In a first-of-its-kind survey released in April, researchers at the Wisconsin HOPE Lab at Temple University found that at 66 colleges and universities, 36 percent of students do not get enough to eat.
This comes as no surprise to Julie Rosenthal, program management specialist for Asian studies and the doctoral program in gerontology, who helped spearhead the launch of UMBC’s Retriever Essentials — an on-campus food pantry run by students, for students — in September 2017.
“If you stop and think about it … it makes sense,” Rosenthal said. “These students age out of the public school system where they are getting food assistance. Then somehow they have the wherewithal to get themselves to college, but they don’t always have enough to eat.”
According to Feeding America — a national nonprofit network of food banks that provide food to 46.5 million individuals — 49.3 percent of its clients in college have had to choose between educational expenses and food annually, and 21 percent did so for a year.
From the Ground Up
“I heard from others in the central Maryland area who were helping this vulnerable population, that there was a real issue of hunger on college campuses,” Rosenthal said. “I spoke with my supervisor and told her I was interested in starting a food pantry at UMBC. She connected me to Deveraux Smith, a grad student, who was also interested in this issue.”
From there the newly forged partnership started to grow connecting with campus offices, student groups, campus religious leaders, and other like-minded individuals to make their vision a reality.
“It has gone from a very organic movement of a few individuals, both student and staff, to a much larger team that developed into a comprehensive program to address the problem of food insecurity,” said Katrina Grusell, UMBC Episcopal chaplain.
For Retriever Essentials, partnerships with campus organizations and the student body are vital to its success. The program relies on student volunteers to meet the day-to-day needs of the organization, and most importantly to help spread the word about Retriever Essentials.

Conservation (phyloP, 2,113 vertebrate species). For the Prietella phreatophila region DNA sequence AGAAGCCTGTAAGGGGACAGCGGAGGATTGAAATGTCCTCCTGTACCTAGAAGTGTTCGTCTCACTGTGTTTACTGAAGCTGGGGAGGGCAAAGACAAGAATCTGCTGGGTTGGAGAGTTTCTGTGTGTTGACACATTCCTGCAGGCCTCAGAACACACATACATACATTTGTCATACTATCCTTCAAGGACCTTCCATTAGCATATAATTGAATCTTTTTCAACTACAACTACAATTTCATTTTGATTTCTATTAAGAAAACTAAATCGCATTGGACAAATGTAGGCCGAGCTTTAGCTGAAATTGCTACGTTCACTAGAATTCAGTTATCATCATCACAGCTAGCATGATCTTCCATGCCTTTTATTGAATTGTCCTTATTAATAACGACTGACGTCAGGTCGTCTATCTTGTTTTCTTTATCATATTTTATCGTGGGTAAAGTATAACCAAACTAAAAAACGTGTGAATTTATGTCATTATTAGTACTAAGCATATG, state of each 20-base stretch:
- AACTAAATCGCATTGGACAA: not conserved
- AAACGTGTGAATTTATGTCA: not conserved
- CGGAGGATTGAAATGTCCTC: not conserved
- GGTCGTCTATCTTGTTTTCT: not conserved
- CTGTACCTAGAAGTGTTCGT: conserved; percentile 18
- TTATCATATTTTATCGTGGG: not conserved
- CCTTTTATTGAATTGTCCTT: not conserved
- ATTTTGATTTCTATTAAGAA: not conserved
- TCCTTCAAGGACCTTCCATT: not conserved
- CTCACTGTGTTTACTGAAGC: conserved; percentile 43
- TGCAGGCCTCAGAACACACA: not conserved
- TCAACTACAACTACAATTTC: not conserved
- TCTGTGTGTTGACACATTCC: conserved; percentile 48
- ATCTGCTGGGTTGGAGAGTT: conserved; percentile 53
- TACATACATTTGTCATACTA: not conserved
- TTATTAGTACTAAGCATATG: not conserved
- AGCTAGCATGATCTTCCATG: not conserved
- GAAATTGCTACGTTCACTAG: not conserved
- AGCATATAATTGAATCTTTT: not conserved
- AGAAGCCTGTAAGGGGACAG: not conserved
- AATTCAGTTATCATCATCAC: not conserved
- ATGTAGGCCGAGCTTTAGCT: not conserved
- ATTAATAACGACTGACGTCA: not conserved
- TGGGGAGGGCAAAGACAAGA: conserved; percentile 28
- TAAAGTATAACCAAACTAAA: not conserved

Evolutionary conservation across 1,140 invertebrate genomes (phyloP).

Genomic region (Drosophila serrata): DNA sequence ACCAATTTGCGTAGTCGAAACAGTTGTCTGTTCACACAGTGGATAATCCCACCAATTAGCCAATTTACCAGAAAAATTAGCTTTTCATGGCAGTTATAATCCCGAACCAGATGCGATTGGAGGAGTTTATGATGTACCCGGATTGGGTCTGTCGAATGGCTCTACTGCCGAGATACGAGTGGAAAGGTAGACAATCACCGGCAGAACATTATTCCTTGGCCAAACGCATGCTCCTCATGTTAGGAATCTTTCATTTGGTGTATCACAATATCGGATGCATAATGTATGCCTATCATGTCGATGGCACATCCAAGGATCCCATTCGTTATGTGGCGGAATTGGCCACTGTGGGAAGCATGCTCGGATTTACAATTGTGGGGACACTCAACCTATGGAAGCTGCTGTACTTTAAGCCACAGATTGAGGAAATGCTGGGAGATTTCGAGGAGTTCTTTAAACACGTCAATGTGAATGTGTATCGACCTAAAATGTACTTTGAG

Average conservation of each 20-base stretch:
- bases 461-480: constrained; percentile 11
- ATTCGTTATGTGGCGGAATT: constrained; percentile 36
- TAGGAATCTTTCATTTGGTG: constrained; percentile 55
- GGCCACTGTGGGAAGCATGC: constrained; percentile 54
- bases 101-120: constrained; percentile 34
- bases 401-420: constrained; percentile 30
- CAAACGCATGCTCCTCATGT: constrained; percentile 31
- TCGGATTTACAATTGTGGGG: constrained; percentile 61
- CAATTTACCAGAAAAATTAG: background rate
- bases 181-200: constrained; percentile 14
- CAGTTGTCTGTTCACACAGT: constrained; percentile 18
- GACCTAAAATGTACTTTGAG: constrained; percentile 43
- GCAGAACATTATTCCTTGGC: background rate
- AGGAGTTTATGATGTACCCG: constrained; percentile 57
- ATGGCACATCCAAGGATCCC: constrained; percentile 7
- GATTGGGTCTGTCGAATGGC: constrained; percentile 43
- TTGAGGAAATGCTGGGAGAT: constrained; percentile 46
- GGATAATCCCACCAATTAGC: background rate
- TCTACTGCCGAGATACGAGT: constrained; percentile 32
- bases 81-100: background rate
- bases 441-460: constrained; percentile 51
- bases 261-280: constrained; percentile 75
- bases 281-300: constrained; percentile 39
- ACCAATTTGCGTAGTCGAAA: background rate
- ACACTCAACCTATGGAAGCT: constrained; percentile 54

“I’ve rarely seen initiatives where so many people come together so quickly for the benefit of others in our community,” said Zain Abidin ’18, biology, who has helped recruit volunteers from groups he’s involved with, like the Muslim Student Association and the Golden Key National Honor Society, in addition to collecting food from the different boxes (Food Zones) on campus to bring back to the pantry.
Building these relationships helped the Retriever Essentials team find different avenues to combat student food-scarcity issues. Through their partnership with Chartwells — which manages Dining Services and True Grit’s dining hall — they’ve started the Save-A-Swipe program that allows students to donate up to one meal a week from their meal plan to a shared pool. In less than four months, more than 30 students donated more than 150 meals.
“Chartwells has been amazing,” Rosenthal said. “They came up with the Save-A-Swipe program. Now students in need can get a card for five free meals from True Grit’s at the Counseling Center.”
Growing the Program
These partnerships also led to the creation of six Campus Food Zones where students can conveniently pick up a free bag of non-perishable food on campus. Four Donations Stations were created where contributions can easily be made as well. While building the program, the team even created another essential service by starting a clothing closet.
Last semester Retriever Essentials gave out more than 50 bags of non-perishable groceries to students in need with the help of more than 15 student volunteers, and they are on target to provide even more during the spring semester. It’s a great start to combat a growing issue, and the team is already hard at work to make Retriever Essentials even better, including more variety and healthy food options.
“The next big goal is to have a full pantry on campus that has not only ample space for food, but also for refrigerated food storage,” Grusell said. “We’d like to have that set up in a way that allows students to come and choose the food for themselves instead of the preassembled bags we currently give out. The variety of the food we could distribute would also increase.”
As for now the Retriever Essentials team is constantly working to get the message out about their program so no student at UMBC goes hungry.
“UMBC does an awesome job educating our students,” Rosenthal said. “We want to make sure all students facing food insufficiency have enough to eat so that they can work at top capacity. It’s all multiple pieces that go together. We’re launching people out into the world.”
— Eddie Jenkins
Photos by Marlayna Demond ’11